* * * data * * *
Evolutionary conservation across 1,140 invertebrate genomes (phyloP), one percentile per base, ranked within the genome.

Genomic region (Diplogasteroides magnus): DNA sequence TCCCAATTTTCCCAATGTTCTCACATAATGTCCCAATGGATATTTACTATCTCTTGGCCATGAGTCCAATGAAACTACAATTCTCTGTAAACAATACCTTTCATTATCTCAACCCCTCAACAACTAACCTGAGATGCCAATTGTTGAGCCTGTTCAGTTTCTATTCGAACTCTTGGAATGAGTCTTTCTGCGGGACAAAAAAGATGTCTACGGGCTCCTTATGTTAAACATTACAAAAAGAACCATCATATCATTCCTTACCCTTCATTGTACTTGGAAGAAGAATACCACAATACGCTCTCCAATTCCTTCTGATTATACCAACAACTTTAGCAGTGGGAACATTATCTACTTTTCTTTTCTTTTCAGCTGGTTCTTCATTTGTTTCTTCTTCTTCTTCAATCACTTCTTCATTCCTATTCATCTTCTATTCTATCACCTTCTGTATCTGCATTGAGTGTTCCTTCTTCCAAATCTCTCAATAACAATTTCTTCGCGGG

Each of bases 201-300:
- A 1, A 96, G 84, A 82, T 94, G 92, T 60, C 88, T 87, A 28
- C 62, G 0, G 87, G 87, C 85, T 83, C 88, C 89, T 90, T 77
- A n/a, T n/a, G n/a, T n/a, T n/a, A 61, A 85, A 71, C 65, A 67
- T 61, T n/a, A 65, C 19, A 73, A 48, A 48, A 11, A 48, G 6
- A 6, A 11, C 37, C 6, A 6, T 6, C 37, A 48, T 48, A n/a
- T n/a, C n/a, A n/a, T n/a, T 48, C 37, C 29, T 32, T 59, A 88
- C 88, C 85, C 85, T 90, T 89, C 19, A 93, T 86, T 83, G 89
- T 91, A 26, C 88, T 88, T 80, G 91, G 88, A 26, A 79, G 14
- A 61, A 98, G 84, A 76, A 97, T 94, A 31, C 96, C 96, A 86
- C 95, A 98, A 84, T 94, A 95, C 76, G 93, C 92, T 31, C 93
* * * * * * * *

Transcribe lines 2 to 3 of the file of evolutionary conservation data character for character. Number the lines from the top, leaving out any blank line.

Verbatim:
Genomic region (Diplogasteroides magnus): DNA sequence TCCCAATTTTCCCAATGTTCTCACATAATGTCCCAATGGATATTTACTATCTCTTGGCCATGAGTCCAATGAAACTACAATTCTCTGTAAACAATACCTTTCATTATCTCAACCCCTCAACAACTAACCTGAGATGCCAATTGTTGAGCCTGTTCAGTTTCTATTCGAACTCTTGGAATGAGTCTTTCTGCGGGACAAAAAAGATGTCTACGGGCTCCTTATGTTAAACATTACAAAAAGAACCATCATATCATTCCTTACCCTTCATTGTACTTGGAAGAAGAATACCACAATACGCTCTCCAATTCCTTCTGATTATACCAACAACTTTAGCAGTGGGAACATTATCTACTTTTCTTTTCTTTTCAGCTGGTTCTTCATTTGTTTCTTCTTCTTCTTCAATCACTTCTTCATTCCTATTCATCTTCTATTCTATCACCTTCTGTATCTGCATTGAGTGTTCCTTCTTCCAAATCTCTCAATAACAATTTCTTCGCGGG

Each of bases 201-300: